Autism Focused Intervention Resources and Materials (AFIRM): Supporting Teachers Use of Ebps

Friday, May 12, 2017: 10:00 AM-1:40 PM
Golden Gate Ballroom (Marriott Marquis Hotel)
A. Sam1, A. W. Cox2, S. L. Odom3, A. Zembo4 and V. Waters4, (1)Frank Porter Graham Child Development Institute, Carrboro, NC, (2)Frank Porter Graham Institute, University of North Carolina - Chapel Hill, Chapel Hill, NC, (3)University of North Carolina, Chapel Hill, NC, (4)Frank Porter Graham Child Development Institute, University of North Carolina at Chapel Hill, Chapel Hill, NC

There is a national need for preparing teachers and other educational staff to implement evidence-based practices (EBP) with students with ASD. A report from the National Professional Development Center on Autism Spectrum Disorder (NPDC) details 27 evidence-based practices, supported by research, that are effective for individuals with ASD (Wong et al., 2014). However, selecting and implementing EBP for individuals with ASD poses challenges for practitioners in special education and related fields. The US Department of Education recently funded a new, e-learning resource, AFIRM (http://afirm.fpg.unc.edu/), for 2 years. AFIRM is developing online, self-paced learning modules on these 27 practices for teachers of students with ASD. To assess the effectiveness of AFIRM, users complete surveys on the usefulness, relevance, and quality of the online modules.


  1. Describe the usage data (page views, session length) from the AFIRM site.
  2. Examine the usability, relevance, and quality of AFIRM modules through collected survey data.
  3. Examine how teachers and practitioners are using the AFIRM resources in practice


Google analytics will be used to describe usage data of the AFIRM site. Following completion of a module, users have the option to complete a survey addressing the usability, relevance, and quality of the modules with Likert-type questions on a four point scale with 4 being the highest possible rating. In fall 2016, a survey of 9000+ AFIRM users will be completed. The results will identify how these practitioners are actually using the resources and materials in their classrooms. Descriptive statistics will be used to address the second and third objective.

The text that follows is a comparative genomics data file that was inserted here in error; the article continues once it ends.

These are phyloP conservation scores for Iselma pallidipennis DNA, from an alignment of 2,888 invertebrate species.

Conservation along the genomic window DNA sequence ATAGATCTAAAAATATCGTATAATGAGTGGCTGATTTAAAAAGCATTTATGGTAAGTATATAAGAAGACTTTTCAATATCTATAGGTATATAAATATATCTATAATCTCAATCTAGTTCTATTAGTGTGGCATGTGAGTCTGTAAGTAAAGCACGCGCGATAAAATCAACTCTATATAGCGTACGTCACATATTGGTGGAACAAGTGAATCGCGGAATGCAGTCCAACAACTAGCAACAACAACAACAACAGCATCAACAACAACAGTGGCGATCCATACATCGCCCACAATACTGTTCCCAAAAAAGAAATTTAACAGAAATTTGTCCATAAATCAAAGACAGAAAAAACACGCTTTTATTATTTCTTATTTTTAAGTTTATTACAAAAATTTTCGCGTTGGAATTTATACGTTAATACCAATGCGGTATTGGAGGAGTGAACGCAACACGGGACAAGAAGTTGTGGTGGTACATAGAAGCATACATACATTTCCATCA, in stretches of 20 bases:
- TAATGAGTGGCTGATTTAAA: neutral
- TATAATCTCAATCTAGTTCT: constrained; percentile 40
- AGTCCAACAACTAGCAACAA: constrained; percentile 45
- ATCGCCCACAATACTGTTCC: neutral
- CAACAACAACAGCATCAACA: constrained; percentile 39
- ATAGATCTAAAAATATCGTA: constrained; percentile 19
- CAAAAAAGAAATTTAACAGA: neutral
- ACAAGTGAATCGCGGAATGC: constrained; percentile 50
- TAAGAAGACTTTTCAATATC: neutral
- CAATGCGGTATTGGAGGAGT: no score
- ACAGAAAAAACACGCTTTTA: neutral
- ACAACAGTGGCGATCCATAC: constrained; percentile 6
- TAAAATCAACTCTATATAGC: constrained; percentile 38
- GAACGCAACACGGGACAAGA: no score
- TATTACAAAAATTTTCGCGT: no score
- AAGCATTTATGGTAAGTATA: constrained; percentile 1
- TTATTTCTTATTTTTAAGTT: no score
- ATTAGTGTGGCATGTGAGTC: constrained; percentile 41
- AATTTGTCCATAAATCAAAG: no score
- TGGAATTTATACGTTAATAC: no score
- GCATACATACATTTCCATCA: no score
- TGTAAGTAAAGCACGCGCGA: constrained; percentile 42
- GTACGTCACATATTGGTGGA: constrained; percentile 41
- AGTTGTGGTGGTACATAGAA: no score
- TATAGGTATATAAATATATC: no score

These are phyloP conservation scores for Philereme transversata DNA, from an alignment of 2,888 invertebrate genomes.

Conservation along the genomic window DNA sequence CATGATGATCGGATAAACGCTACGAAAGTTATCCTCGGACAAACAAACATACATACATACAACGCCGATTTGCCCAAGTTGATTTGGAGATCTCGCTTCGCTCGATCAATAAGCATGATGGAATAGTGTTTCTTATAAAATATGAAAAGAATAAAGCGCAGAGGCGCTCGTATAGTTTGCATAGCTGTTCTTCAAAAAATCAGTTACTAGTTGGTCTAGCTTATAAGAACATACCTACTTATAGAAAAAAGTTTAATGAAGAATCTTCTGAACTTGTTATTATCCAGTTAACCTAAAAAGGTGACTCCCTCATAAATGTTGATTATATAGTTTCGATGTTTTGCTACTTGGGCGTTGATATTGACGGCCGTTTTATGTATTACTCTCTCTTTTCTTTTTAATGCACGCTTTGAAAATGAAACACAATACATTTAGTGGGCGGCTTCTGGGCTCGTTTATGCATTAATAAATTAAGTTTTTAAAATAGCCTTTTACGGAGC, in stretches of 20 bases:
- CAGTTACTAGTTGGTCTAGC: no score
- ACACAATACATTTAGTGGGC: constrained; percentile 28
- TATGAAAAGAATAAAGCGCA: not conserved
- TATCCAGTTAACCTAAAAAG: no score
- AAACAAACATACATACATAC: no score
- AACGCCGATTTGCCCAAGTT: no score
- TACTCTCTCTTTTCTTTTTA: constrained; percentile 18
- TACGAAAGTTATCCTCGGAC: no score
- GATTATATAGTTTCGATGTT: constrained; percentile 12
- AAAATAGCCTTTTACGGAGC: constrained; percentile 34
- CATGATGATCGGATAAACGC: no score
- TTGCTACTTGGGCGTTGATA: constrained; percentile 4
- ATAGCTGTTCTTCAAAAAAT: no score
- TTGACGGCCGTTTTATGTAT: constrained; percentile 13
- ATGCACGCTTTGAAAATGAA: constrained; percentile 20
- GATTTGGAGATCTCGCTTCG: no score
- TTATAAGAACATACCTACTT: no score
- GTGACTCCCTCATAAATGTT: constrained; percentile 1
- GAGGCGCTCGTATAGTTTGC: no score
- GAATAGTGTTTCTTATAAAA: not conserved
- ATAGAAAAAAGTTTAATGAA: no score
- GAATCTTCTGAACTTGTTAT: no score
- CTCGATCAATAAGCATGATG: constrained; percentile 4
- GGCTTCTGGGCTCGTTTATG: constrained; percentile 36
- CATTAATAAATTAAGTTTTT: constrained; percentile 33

Collection of data is ongoing as the number of modules expands and more users complete modules. Currently, the AFIRM website has over 15,500 registered users. The AFIRM site has had more than 1,170,000 page views with average session duration approximately 13 minutes. Users rated the quality of the modules highly with a mean of 3.5 (n=12,329). Users found the modules relevant to their work (m = 3.54, n=12,329) and useful (m=3.5, n=12,329). Based on a pilot survey of AFIRM users, AFIRM users (n=50) found the step-by-step guides, implementation checklists, tip sheets for professionals, and data sheets to be the most useful resources available on the site. Eighty-eight percent of respondents (n=33) visit the AFIRM site at least once a month. Nine-seven percent of respondents (n=33) found the AFIRM modules moderately helpful or very helpful in improving use of evidence-based practices. Data collected through March 2016 will be used to describe findings.


Initial findings indicate that teachers, practitioners, and professionals who complete the AFIRM modules find them relevant to their work, useful, and the quality of the modules high. AFIRM users find the AFIRM supplemental materials and resources useful. Most AFIRM users return to the site on a monthly basis and feel the modules and resources are helpful in improving use of evidence-based practices.